Father of Four Claims Santa Monica Police Made “Rough” Arrest

A man filed a claim against Santa Monica on Friday accusing police of using excessive force during a recent arrest that was recorded on video by a bystander who heard the scuffle and became concerned.

In cellphone video shot April 21 Justin Palmer can be heard yelling at Santa Monica police who have him handcuffed on the ground at Virginia Avenue Park.

Palmer told NBC4 in an exclusive interview he'd gone to the park just before 11 p.m. to charge his electric vehicle because he's not allowed to charge at his apartment complex a few blocks away.

The father of four said police approached him and told him to leave, claiming the park was closed. He does admit he refused to show is ID to the officers during the confrontation.

Posted signs show the parking lot closes at 11, but the police call for service report shows the arrest was made at 10:56 p.m.

"I couldn't believe that this happened over me just trying to plug in my car," Palmer said. "I didn't know what was going on, I just felt he was just singling me out and asked for my ID."

Palmer, 36, said when the officer asked for his ID he demanded to know why they were approaching him, since other people were also in the park. He said the officer then threw him to the ground where he hit his head on the cement.

"He swept my legs and held my arm and threw me to the ground," he said. "I hit my head on the ground and blacked out."

Palmer said the police also used pepper spray on him and he suffered a concussion. He said he hasn't been able to return to his job as a pharmacy tech at Walgreens.

He said he was afraid to reach into his car to get his ID after seeing recent news reports about young men being killed by police.

"So, we are grateful for him to be alive," said his wife, Christina Gonzales-Palmer.

Palmer was fingerprinted, had his mug shot taken, and spent the night in jail, but his lawyer Justin Sanders said the next day the City Attorney sent him a letter telling him no criminal charges would be filed.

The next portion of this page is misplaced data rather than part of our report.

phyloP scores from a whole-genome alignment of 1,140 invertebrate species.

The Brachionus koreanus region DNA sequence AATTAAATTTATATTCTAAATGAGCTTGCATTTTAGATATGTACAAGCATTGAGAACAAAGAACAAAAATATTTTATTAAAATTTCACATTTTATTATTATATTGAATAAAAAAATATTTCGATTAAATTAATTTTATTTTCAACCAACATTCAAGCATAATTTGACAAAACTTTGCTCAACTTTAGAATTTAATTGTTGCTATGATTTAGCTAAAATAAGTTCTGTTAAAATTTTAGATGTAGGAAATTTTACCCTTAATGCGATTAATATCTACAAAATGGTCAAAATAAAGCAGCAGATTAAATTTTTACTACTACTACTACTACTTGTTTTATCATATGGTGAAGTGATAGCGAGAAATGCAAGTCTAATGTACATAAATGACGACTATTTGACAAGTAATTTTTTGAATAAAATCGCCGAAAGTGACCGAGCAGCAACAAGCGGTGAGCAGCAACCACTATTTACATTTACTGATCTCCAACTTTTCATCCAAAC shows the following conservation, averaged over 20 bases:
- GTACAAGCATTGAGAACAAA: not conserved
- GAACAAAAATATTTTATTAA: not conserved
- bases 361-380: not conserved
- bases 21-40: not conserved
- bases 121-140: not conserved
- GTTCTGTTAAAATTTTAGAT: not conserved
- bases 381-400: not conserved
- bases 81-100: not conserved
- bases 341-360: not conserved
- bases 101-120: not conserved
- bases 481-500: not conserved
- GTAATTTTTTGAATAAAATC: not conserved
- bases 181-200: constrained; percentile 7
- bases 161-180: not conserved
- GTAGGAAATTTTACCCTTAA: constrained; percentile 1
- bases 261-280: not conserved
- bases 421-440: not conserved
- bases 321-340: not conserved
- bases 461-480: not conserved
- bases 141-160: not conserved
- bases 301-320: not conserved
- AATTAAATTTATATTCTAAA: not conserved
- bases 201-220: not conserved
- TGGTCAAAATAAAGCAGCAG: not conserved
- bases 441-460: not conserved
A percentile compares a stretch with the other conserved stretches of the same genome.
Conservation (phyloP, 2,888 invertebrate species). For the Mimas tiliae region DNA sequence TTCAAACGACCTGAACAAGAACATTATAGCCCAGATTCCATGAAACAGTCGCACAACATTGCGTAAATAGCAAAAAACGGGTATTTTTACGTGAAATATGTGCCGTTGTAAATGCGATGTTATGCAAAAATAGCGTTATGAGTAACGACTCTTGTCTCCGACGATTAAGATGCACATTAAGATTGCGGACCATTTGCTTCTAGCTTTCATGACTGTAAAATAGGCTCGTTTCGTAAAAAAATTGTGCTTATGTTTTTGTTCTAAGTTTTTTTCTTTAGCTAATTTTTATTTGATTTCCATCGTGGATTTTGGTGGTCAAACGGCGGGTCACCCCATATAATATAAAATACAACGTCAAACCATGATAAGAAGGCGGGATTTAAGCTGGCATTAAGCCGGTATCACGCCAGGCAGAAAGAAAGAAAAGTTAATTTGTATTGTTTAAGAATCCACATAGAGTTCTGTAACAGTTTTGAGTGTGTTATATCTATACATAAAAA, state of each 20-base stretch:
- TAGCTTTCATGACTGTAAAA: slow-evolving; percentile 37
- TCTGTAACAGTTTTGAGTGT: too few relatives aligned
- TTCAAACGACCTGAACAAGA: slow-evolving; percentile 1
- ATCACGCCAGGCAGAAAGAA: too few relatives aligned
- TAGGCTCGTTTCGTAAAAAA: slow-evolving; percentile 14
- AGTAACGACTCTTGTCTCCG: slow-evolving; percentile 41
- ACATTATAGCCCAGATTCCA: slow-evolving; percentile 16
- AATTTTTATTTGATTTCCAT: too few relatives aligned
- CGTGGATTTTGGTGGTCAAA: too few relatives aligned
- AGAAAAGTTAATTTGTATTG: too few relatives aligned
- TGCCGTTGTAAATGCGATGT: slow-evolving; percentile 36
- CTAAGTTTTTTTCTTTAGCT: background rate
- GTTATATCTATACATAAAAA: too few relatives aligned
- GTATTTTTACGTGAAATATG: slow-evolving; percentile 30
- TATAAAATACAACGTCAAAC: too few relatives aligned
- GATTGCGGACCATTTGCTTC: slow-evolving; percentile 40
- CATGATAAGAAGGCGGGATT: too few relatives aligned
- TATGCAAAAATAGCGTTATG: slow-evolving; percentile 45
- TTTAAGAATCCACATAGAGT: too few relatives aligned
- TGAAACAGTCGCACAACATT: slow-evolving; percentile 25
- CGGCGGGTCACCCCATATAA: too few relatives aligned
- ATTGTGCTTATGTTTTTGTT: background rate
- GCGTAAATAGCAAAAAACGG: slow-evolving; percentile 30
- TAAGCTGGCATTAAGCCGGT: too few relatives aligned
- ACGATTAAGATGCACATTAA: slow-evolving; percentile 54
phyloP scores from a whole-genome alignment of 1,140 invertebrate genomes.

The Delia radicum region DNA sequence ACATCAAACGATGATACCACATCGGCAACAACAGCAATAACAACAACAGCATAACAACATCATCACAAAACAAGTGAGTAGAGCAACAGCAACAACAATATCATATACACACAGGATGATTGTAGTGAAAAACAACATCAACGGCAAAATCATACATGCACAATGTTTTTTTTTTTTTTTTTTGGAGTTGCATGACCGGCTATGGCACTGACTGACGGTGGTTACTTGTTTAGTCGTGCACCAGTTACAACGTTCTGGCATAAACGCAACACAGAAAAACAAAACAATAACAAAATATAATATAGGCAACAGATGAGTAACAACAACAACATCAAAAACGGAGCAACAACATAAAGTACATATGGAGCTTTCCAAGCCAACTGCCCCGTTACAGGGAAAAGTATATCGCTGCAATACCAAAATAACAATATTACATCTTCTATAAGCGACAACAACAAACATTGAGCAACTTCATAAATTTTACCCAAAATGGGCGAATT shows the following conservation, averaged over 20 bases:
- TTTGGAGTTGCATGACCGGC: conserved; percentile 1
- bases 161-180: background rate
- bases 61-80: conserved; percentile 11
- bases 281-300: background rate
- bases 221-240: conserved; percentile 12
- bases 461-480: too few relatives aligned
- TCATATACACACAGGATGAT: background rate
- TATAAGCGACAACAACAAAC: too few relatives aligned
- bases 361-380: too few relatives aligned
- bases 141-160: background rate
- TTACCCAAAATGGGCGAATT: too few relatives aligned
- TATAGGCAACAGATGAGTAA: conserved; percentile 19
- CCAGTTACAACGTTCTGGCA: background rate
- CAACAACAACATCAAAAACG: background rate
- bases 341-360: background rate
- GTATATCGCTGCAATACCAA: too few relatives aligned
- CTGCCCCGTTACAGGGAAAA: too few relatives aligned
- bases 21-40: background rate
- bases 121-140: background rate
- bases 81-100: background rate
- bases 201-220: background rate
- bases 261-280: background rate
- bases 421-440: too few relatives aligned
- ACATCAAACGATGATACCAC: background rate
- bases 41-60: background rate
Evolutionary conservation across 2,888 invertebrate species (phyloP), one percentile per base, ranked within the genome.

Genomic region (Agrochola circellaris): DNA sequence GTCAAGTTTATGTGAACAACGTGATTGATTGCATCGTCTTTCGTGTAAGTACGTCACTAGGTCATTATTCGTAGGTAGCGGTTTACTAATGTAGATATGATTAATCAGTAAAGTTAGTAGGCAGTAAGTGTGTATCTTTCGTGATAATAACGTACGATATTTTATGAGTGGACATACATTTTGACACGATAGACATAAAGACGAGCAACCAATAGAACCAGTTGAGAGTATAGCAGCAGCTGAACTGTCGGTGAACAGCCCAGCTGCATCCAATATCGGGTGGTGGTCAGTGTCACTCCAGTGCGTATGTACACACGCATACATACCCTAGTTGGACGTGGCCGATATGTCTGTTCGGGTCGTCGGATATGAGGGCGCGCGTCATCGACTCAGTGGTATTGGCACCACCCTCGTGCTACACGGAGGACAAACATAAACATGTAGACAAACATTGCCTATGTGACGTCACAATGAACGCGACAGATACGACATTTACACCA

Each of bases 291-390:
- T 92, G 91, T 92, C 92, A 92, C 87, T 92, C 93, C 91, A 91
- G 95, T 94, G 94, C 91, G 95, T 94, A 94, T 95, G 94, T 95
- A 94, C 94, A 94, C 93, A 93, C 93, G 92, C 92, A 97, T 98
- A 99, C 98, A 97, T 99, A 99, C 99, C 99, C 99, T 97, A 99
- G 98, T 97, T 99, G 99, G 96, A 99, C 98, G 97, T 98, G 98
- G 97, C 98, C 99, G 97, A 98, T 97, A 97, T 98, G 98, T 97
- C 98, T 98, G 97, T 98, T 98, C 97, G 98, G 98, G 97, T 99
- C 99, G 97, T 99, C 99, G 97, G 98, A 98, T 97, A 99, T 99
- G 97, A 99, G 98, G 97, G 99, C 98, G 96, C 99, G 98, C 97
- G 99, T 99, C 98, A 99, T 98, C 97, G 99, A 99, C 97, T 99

"That's how obvious it was my client didn't do anything wrong," Sanders said.

Palmer said he's overwhelmed by the support he's gotten from neighbors who saw the cellphone video posted on Facebook.

"It just seems like more people have supported me, more than I ever felt I would get," he said.

And he is hoping that he will send a message about excessive use of force by suiing the police over his arrest.

"It's just going too far. They are taking advantage of their position and taking advantage of their power," Palmer said.

Two days after the arrest Santa Monica police said in a news release that the officers restrained Palmer because he resisted arrest.

Sgt. Rudy Camarena, a Santa Monica Police Department spokesman, said the officers acted within policy.

Users of the park charging station said people do go to the park regularly after hours to charge their electric cars.

"There's not really... many other places to charge if you don't have a charger at home or a way to charge where you live or at work, this is the next thing," one said.

Former Santa Monica city councilman Kelly Olsen, who initiated the alternative fuel program, says he's in favor of having visitors in the park after dark.

"It's better to have people in the park because it makes the park safer," Olsen said. "People have been using this for years and years and there's never been any issue, and I don't think that the police should be enforcing this law, which I don't think has legislative authority anyway from the City Council."

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